Using a comprehensive digital twin to reduce high-bay warehouse commissioning time by 30 percent
Ferrero leverages Tecnomatix Plant Simulation to reduce the time to achieve target availability by 88 percent...
Ferrero SpA, more commonly known as Ferrero Group or simply Ferrero, is an Italian manufacturer of branded chocolate and confectionery products, and is one of the largest chocolate producers and confectionery companies in the world.https://www.ferrero.com/
- Alba, Italy
- Industry Sector:
- Consumer products & retail
A high-bay warehouse, which can be used to store hundreds or thousands of pallets from 12 to 50 meters high, is both a dream and a nightmare for logistics professionals. It is a dream because a large number of goods can be stored using relatively little floor space. The more mechanical and automated the processes there are between storage and retrieval, the faster the goods can reach the customer in good shape. However, due to the complexity, until a high-bay warehouse is set up and all processes are running smoothly, it can be a nightmare for planners.
Ferrero is breaking new ground with Plant Simulation in the Tecnomatix® portfolio. It is used in combination with SIMATIC automation to rapidly commission a high-bay warehouse.
Tecnomatix is a part of the Siemens Xcelerator business platform of software, hardware and services.
The Ferrero Group is a third-generation, family-run business with annual turnover of 12.3 billion euros. The headquarters are located in Alba, a northern Italian town in Piedmont where the grandparents of the current company manager, Giovanni Ferrero, started a pastry shop and confectionery factory in the 1940s. Many childhood memories are closely linked to Ferrero when you see Kinder Chocolate (Kinder Schokolade) or Kinder Surprise Eggs (Überraschungseier) in the store. The collectible pictures from duplo and hanuta, especially for the soccer World Cup or European Championship, are legendary. They produce many iconic brands such as Mon Chéri, TicTac and Ferrero-Küsschen.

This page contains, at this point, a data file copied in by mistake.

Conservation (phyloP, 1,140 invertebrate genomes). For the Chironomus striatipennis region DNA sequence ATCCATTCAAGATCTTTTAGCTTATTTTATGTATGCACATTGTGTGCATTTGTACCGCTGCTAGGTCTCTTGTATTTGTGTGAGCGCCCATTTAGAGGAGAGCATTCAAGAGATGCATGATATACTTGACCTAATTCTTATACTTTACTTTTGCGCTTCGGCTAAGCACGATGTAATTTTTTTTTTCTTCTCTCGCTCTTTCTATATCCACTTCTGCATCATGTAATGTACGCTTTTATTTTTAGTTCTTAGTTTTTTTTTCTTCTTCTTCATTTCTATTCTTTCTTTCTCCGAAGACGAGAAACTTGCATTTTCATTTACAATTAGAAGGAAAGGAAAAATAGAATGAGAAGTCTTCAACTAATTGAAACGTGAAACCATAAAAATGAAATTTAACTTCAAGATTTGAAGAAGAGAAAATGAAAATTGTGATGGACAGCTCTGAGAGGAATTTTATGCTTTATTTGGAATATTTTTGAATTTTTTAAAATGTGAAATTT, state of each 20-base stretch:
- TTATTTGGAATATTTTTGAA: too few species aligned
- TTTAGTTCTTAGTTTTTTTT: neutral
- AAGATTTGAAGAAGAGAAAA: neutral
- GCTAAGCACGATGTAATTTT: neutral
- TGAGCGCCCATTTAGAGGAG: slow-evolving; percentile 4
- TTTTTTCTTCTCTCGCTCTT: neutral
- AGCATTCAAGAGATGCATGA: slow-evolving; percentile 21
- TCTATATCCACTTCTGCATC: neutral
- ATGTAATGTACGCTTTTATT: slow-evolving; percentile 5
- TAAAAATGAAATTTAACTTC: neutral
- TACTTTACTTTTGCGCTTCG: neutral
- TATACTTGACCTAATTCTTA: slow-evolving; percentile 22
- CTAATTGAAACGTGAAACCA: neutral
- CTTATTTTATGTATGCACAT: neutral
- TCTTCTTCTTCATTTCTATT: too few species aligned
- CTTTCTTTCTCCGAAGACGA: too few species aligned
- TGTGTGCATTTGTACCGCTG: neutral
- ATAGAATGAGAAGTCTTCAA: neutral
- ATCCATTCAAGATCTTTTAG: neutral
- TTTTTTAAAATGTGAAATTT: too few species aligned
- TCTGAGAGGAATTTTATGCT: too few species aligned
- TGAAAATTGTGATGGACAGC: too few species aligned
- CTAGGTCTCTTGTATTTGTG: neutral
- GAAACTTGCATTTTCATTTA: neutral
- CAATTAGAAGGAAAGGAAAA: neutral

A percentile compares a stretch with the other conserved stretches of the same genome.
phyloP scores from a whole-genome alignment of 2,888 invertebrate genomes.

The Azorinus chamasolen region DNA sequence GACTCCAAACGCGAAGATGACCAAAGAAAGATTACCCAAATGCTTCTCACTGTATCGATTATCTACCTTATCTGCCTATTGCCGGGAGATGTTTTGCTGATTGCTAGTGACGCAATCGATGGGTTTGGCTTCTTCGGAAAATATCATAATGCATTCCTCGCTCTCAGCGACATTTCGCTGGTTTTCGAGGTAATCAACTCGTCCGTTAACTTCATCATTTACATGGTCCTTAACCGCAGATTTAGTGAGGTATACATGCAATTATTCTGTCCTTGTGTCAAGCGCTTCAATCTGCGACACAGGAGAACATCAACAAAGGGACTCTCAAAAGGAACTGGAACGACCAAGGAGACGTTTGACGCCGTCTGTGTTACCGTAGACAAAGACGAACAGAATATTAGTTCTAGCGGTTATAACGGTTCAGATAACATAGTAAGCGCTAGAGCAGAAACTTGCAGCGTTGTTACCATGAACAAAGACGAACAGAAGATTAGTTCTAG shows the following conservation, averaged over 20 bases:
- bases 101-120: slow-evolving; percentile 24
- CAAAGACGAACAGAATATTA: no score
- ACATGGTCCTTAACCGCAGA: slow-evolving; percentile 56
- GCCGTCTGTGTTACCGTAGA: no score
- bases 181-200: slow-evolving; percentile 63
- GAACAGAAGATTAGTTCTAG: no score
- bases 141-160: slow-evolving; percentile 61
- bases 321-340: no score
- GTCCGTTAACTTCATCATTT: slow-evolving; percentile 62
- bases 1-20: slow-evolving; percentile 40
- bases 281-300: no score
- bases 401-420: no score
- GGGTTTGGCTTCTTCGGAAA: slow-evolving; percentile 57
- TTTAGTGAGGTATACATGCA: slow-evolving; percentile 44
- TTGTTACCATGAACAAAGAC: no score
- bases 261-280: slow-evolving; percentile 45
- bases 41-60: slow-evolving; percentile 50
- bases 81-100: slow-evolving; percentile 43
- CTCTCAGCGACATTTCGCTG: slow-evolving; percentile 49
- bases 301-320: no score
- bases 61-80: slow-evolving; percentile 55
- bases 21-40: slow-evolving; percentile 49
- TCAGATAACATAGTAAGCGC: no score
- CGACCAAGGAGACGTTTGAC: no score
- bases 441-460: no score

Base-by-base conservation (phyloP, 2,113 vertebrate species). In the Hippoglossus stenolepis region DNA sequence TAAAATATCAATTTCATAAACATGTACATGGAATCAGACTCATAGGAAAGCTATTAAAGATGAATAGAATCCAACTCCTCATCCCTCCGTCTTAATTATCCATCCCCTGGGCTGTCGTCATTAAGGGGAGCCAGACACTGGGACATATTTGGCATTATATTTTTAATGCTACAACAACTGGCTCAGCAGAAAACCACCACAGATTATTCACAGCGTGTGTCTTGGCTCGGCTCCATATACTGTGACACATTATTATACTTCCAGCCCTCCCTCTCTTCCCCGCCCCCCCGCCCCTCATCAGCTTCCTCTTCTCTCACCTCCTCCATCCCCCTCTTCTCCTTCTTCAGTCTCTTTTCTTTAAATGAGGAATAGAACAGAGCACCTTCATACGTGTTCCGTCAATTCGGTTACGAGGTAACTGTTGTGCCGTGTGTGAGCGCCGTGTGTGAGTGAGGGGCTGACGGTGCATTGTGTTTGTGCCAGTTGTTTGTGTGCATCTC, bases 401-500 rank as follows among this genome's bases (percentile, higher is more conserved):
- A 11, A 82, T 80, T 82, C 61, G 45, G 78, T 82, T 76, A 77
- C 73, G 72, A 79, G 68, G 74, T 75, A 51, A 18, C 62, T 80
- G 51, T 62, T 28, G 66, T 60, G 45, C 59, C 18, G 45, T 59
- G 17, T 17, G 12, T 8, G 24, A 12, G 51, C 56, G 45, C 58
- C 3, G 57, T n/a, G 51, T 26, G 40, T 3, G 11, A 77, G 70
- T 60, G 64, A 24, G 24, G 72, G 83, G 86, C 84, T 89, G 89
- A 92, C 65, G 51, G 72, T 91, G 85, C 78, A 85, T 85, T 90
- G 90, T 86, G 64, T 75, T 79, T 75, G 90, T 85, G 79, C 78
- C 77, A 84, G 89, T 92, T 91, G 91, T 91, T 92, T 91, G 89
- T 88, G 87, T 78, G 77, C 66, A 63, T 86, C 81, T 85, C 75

High-bay warehouses are indispensable for Ferrero, which seeks to bring goods into the distribution cycle as quickly as possible after production. They form a strategic node in the process chain between production and sales. However, commissioning is often complex and lengthy. For an automated high-bay warehouse, such as the one recently built at its headquarters in Alba, Ferrero regularly took 25 months from planning to completing the run-in phase. Due to the large quantity of goods, every day lost incurs significant costs.
Control technology basic
Ferrero prepared for commissioning once the building was ready for occupancy and the shelves with the stacker cranes and conveyor belts had been set up. The first step was to develop specific control programming with programmable logic controller (PLC) and supervisory control and data acquisition (SCADA). It began in parallel with the last phase of construction. Commissioning was undertaken only when the logistic equipment and controls had been installed and programmed tests run. Due to the complexity and because pallets are moved with conveyors and stacker cranes, this time-consuming process lasted six months.
After commissioning, the warehouse is considered technically completed and must already offer an 80 percent availability before being connected to the enterprise resource planning (ERP) system. Once the three-month extended warehouse management (EWM) integration has been completed, the real operation begins with a two-month ramp-up phase. During this phase, the performance is slowly fine-tuned until the overall system, which consists of transport technology, controls, material flow system (MFS), warehouse management system (WMS) and ERP, works together smoothly. Six months after the go-live phase, a 98 percent availability must be achieved.